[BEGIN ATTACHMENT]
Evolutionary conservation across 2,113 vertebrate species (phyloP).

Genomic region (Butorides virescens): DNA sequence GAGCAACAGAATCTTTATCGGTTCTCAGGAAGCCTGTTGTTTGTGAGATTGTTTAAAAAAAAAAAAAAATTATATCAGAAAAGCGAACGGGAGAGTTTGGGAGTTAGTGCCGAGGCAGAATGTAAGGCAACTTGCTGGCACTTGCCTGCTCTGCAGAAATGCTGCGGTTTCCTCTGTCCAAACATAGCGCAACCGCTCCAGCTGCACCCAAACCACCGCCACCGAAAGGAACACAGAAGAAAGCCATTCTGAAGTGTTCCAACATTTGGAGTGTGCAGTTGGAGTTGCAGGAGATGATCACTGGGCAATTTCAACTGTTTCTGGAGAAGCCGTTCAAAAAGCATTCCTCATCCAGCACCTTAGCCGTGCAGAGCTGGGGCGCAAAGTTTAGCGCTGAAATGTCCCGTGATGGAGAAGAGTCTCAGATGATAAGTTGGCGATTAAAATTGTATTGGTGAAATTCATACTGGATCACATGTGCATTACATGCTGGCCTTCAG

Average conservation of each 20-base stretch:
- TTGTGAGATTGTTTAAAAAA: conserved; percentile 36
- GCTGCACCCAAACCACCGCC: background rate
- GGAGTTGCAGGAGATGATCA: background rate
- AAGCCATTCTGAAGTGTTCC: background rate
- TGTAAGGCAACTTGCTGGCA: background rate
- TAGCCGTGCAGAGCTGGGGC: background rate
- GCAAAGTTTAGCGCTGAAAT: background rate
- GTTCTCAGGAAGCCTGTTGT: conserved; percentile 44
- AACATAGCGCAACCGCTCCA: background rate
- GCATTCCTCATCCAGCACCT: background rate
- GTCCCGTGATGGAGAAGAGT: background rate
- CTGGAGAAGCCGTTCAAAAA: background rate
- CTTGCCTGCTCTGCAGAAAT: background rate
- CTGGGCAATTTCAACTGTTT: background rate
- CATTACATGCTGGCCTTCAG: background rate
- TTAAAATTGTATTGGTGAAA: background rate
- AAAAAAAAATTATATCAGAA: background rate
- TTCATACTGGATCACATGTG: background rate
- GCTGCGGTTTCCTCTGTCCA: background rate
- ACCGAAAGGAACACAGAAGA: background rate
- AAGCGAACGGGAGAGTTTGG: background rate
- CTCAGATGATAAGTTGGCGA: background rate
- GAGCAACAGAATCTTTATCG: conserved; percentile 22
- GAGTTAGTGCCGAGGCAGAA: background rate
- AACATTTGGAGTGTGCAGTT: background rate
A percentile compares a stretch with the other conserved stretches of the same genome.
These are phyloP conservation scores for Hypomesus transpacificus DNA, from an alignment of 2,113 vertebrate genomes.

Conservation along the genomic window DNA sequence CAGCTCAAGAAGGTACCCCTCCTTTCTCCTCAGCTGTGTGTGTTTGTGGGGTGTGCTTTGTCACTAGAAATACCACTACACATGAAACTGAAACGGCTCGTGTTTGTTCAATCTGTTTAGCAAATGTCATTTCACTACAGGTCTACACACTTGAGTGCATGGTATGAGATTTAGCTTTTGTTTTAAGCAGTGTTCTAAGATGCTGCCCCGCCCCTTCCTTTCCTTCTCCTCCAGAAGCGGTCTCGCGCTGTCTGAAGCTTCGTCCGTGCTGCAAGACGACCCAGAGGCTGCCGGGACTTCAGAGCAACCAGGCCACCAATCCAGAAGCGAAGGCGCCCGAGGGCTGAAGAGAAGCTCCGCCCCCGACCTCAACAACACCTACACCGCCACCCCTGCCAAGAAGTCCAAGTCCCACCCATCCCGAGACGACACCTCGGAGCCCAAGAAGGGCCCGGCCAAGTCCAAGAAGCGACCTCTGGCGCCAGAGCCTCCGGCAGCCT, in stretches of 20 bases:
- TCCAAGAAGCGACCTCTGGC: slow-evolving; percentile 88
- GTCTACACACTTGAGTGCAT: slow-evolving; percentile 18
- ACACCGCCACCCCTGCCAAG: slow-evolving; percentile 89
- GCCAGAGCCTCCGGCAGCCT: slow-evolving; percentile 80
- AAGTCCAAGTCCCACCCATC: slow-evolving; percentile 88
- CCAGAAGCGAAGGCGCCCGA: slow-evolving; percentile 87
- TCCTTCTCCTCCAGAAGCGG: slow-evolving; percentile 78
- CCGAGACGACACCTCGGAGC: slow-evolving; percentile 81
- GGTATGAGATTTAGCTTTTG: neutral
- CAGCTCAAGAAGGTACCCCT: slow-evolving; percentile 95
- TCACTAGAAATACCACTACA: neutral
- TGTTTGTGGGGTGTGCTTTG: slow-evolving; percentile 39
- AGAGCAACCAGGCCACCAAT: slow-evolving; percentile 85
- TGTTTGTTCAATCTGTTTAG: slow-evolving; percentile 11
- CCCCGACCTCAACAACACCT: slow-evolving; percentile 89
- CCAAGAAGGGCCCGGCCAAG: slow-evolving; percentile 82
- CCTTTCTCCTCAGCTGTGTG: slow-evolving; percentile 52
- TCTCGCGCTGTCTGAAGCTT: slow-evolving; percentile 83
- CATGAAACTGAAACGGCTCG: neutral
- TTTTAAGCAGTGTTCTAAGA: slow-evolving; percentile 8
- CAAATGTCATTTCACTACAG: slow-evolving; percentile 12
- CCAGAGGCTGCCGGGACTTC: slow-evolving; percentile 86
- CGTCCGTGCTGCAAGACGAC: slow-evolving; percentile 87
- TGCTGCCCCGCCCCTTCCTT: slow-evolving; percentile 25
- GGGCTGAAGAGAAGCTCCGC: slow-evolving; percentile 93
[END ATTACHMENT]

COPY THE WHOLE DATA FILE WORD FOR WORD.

Evolutionary conservation across 2,113 vertebrate species (phyloP).

Genomic region (Butorides virescens): DNA sequence GAGCAACAGAATCTTTATCGGTTCTCAGGAAGCCTGTTGTTTGTGAGATTGTTTAAAAAAAAAAAAAAATTATATCAGAAAAGCGAACGGGAGAGTTTGGGAGTTAGTGCCGAGGCAGAATGTAAGGCAACTTGCTGGCACTTGCCTGCTCTGCAGAAATGCTGCGGTTTCCTCTGTCCAAACATAGCGCAACCGCTCCAGCTGCACCCAAACCACCGCCACCGAAAGGAACACAGAAGAAAGCCATTCTGAAGTGTTCCAACATTTGGAGTGTGCAGTTGGAGTTGCAGGAGATGATCACTGGGCAATTTCAACTGTTTCTGGAGAAGCCGTTCAAAAAGCATTCCTCATCCAGCACCTTAGCCGTGCAGAGCTGGGGCGCAAAGTTTAGCGCTGAAATGTCCCGTGATGGAGAAGAGTCTCAGATGATAAGTTGGCGATTAAAATTGTATTGGTGAAATTCATACTGGATCACATGTGCATTACATGCTGGCCTTCAG

Average conservation of each 20-base stretch:
- TTGTGAGATTGTTTAAAAAA: conserved; percentile 36
- GCTGCACCCAAACCACCGCC: background rate
- GGAGTTGCAGGAGATGATCA: background rate
- AAGCCATTCTGAAGTGTTCC: background rate
- TGTAAGGCAACTTGCTGGCA: background rate
- TAGCCGTGCAGAGCTGGGGC: background rate
- GCAAAGTTTAGCGCTGAAAT: background rate
- GTTCTCAGGAAGCCTGTTGT: conserved; percentile 44
- AACATAGCGCAACCGCTCCA: background rate
- GCATTCCTCATCCAGCACCT: background rate
- GTCCCGTGATGGAGAAGAGT: background rate
- CTGGAGAAGCCGTTCAAAAA: background rate
- CTTGCCTGCTCTGCAGAAAT: background rate
- CTGGGCAATTTCAACTGTTT: background rate
- CATTACATGCTGGCCTTCAG: background rate
- TTAAAATTGTATTGGTGAAA: background rate
- AAAAAAAAATTATATCAGAA: background rate
- TTCATACTGGATCACATGTG: background rate
- GCTGCGGTTTCCTCTGTCCA: background rate
- ACCGAAAGGAACACAGAAGA: background rate
- AAGCGAACGGGAGAGTTTGG: background rate
- CTCAGATGATAAGTTGGCGA: background rate
- GAGCAACAGAATCTTTATCG: conserved; percentile 22
- GAGTTAGTGCCGAGGCAGAA: background rate
- AACATTTGGAGTGTGCAGTT: background rate
A percentile compares a stretch with the other conserved stretches of the same genome.
These are phyloP conservation scores for Hypomesus transpacificus DNA, from an alignment of 2,113 vertebrate genomes.

Conservation along the genomic window DNA sequence CAGCTCAAGAAGGTACCCCTCCTTTCTCCTCAGCTGTGTGTGTTTGTGGGGTGTGCTTTGTCACTAGAAATACCACTACACATGAAACTGAAACGGCTCGTGTTTGTTCAATCTGTTTAGCAAATGTCATTTCACTACAGGTCTACACACTTGAGTGCATGGTATGAGATTTAGCTTTTGTTTTAAGCAGTGTTCTAAGATGCTGCCCCGCCCCTTCCTTTCCTTCTCCTCCAGAAGCGGTCTCGCGCTGTCTGAAGCTTCGTCCGTGCTGCAAGACGACCCAGAGGCTGCCGGGACTTCAGAGCAACCAGGCCACCAATCCAGAAGCGAAGGCGCCCGAGGGCTGAAGAGAAGCTCCGCCCCCGACCTCAACAACACCTACACCGCCACCCCTGCCAAGAAGTCCAAGTCCCACCCATCCCGAGACGACACCTCGGAGCCCAAGAAGGGCCCGGCCAAGTCCAAGAAGCGACCTCTGGCGCCAGAGCCTCCGGCAGCCT, in stretches of 20 bases:
- TCCAAGAAGCGACCTCTGGC: slow-evolving; percentile 88
- GTCTACACACTTGAGTGCAT: slow-evolving; percentile 18
- ACACCGCCACCCCTGCCAAG: slow-evolving; percentile 89
- GCCAGAGCCTCCGGCAGCCT: slow-evolving; percentile 80
- AAGTCCAAGTCCCACCCATC: slow-evolving; percentile 88
- CCAGAAGCGAAGGCGCCCGA: slow-evolving; percentile 87
- TCCTTCTCCTCCAGAAGCGG: slow-evolving; percentile 78
- CCGAGACGACACCTCGGAGC: slow-evolving; percentile 81
- GGTATGAGATTTAGCTTTTG: neutral
- CAGCTCAAGAAGGTACCCCT: slow-evolving; percentile 95
- TCACTAGAAATACCACTACA: neutral
- TGTTTGTGGGGTGTGCTTTG: slow-evolving; percentile 39
- AGAGCAACCAGGCCACCAAT: slow-evolving; percentile 85
- TGTTTGTTCAATCTGTTTAG: slow-evolving; percentile 11
- CCCCGACCTCAACAACACCT: slow-evolving; percentile 89
- CCAAGAAGGGCCCGGCCAAG: slow-evolving; percentile 82
- CCTTTCTCCTCAGCTGTGTG: slow-evolving; percentile 52
- TCTCGCGCTGTCTGAAGCTT: slow-evolving; percentile 83
- CATGAAACTGAAACGGCTCG: neutral
- TTTTAAGCAGTGTTCTAAGA: slow-evolving; percentile 8
- CAAATGTCATTTCACTACAG: slow-evolving; percentile 12
- CCAGAGGCTGCCGGGACTTC: slow-evolving; percentile 86
- CGTCCGTGCTGCAAGACGAC: slow-evolving; percentile 87
- TGCTGCCCCGCCCCTTCCTT: slow-evolving; percentile 25
- GGGCTGAAGAGAAGCTCCGC: slow-evolving; percentile 93